Air Canada is apologizing after not allowing a passenger who’s blind to board a flight from Toronto to Minneapolis with her guide dog.
Dena Wainwright, a 49-year-old Canadian who lives in Minnesota, says she will never fly with the airline again after being forced to leave Toronto by train, cross the border by car, and take a domestic flight home, costing her more than $2,000.
“Not to mention all of the stress,” Wainwright told CBC Toronto.
“Being treated by Air Canada employees like I was a criminal, like I was being held hostage, having them speak to my daughter instead of me. Like I was too mentally impaired to have a coherent conversation with the agent.”
Wainwright’s case isn’t the first time this year that Air Canada has run into controversy over the way it treats passengers with disabilities. In September, CBC News told the story of Maayan Ziv, an accessibility activist who travelled on Air Canada from Toronto to Tel Aviv, only to find that her wheelchair was damaged after her flight landed.
Wainwright works in technology and accessibility as a vice president with Fidelity Investments. She’s also completely blind after being born with a genetic eye disease.
Last week, Wainwright travelled to Toronto from Minneapolis to celebrate her birthday with her daughter. She was also travelling with her service dog Lilo, a five year-old black Lab.
Wainwright says she was able to board and travel on the Air Canada flight from Minneapolis to Toronto without any issues. At check-in, Wainwright was asked if the animal was registered with the airline, which she was not.
“They said, ‘Oh, that’s OK.’ They handed us our boarding passes and said, ‘Have a great flight,'” Wainwright said.
‘It was humiliating. It was demeaning’
But when the group tried to board their return flight in Toronto, Wainwright says the service dog was suddenly a major problem.
She says Air Canada staff told her that she could not fly with Lilo because she had not filled out the paperwork required to bring a service animal in the cabin of a plane.
She says she was given the option of putting the dog in cargo, which Wainwright says would not have worked since she relies on the animal for help.
According to Wainwright, the airline also said the dog could enter the cabin if she “proved to them” that she had a disability by presenting a National Institute for the Blind identification card. Wainwright says she doesn’t have a card, since she lives in the United States, where there is no equivalent.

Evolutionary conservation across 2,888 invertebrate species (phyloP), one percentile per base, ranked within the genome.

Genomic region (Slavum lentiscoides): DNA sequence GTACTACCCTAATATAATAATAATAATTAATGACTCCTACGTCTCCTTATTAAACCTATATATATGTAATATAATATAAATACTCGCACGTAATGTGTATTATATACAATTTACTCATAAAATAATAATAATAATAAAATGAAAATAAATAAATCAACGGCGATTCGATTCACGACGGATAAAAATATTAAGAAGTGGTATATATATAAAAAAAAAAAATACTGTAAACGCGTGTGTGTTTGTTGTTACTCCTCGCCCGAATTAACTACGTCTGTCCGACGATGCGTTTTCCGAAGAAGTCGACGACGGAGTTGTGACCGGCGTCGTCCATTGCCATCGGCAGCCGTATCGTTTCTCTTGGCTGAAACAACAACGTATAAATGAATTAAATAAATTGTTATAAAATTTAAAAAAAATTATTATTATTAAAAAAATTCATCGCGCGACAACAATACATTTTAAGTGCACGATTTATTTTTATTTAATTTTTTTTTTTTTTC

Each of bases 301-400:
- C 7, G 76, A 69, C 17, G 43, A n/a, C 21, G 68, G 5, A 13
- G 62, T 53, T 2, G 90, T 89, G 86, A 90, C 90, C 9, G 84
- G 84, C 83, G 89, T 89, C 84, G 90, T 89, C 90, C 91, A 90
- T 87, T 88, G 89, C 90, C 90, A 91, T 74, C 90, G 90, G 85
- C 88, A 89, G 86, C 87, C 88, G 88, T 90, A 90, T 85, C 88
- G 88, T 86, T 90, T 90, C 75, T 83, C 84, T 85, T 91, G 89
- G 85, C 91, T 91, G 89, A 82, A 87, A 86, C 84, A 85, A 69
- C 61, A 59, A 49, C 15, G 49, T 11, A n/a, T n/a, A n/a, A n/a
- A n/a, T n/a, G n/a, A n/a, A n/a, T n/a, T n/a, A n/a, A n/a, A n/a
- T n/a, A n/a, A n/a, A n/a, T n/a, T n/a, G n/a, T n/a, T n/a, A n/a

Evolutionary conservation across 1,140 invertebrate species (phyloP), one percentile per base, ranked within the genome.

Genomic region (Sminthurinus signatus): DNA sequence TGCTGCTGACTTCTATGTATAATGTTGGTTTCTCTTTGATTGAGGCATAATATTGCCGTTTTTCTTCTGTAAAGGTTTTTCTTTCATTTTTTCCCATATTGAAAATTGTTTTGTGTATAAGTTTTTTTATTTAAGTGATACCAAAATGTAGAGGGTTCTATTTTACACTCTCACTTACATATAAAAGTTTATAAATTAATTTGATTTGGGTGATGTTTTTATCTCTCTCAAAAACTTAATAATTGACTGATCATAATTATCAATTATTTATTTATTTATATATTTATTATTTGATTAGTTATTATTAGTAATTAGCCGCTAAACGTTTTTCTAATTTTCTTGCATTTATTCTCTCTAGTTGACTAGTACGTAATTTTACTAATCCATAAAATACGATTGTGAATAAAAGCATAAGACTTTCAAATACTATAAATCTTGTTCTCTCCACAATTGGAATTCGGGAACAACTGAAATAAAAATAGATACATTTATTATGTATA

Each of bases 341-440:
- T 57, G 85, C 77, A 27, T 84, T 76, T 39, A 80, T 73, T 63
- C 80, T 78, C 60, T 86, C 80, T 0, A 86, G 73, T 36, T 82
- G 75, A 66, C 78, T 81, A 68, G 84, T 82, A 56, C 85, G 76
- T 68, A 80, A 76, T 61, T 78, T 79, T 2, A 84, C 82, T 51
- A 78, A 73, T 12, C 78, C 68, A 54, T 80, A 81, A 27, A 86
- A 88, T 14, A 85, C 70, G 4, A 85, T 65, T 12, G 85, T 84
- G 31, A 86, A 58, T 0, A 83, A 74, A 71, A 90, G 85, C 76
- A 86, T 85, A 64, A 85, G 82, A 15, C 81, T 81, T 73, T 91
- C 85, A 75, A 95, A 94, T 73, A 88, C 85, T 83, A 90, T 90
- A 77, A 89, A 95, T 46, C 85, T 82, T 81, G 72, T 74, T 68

“It was humiliating. It was demeaning.”
Wainwright says she was also offended by airline staff who, during the dispute at the airport, preferred to speak with her daughter, who is not blind.
In the end, Wainwright travelled to Windsor, Ont., by train, crossed the border by taxi and went to Detroit airport, where she was able to fly back to back to Minneapolis with Lilo comfortably at her feet.
“I will never fly Air Canada again,” she said.
Dogs must be registered, Air Canada says
According to Air Canada, service dogs must be registered with the airline at least 48 hours prior to a trip. It’s not clear why Wainwright wasn’t informed of this ahead of her flight or why she was able to bring her dog on the first leg of the trip without any problems.
Responding to questions from CBC Toronto an Air Canada spokesperson called the situation “regrettable” and said the airline has spoken with and apologized to Wainwright.
“Air Canada carries tens of thousands of customers with disabilities successfully each year, but in this instance we did not meet our usual customer service standards,” the statement said.
“We do carry service animals but there is a process in place to ensure they are certified in advance and it was not followed in this instance at the outset of this customer’s trip. We are reviewing internally why this customer was allowed to travel initially without the proper documentation,” the airline added.
Airline rules may vary
Larissa Proctor is a manager of guide dog advocacy with the Canadian Institute for the Blind. They say guide dogs are commonly brought on board flights and should not go in cargo as they are trained to curl up at a passenger’s feet.
While it is common practice for guide dogs to fly in the cabin, Proctor recommends that travellers find out the rules in place before travelling as they may vary depending on the airline.
“So that might mean calling an airline in advance to find out what sort of forms need to be completed. Typically they’ll want some information about your dog, like the breed and the weight of the dog,” Proctor said in an interview.
They adds that, on the other side, airline staff should treat people who are blind like any other passenger and when in doubt about someone’s disability, they shouldn’t hesitate to ask questions.
“Most times, particularly if you’re talking to somebody who’s blind or partially sighted, we want to be spoken to directly as the customer,” Proctor said.
“So treat us like you would treat any other customer.”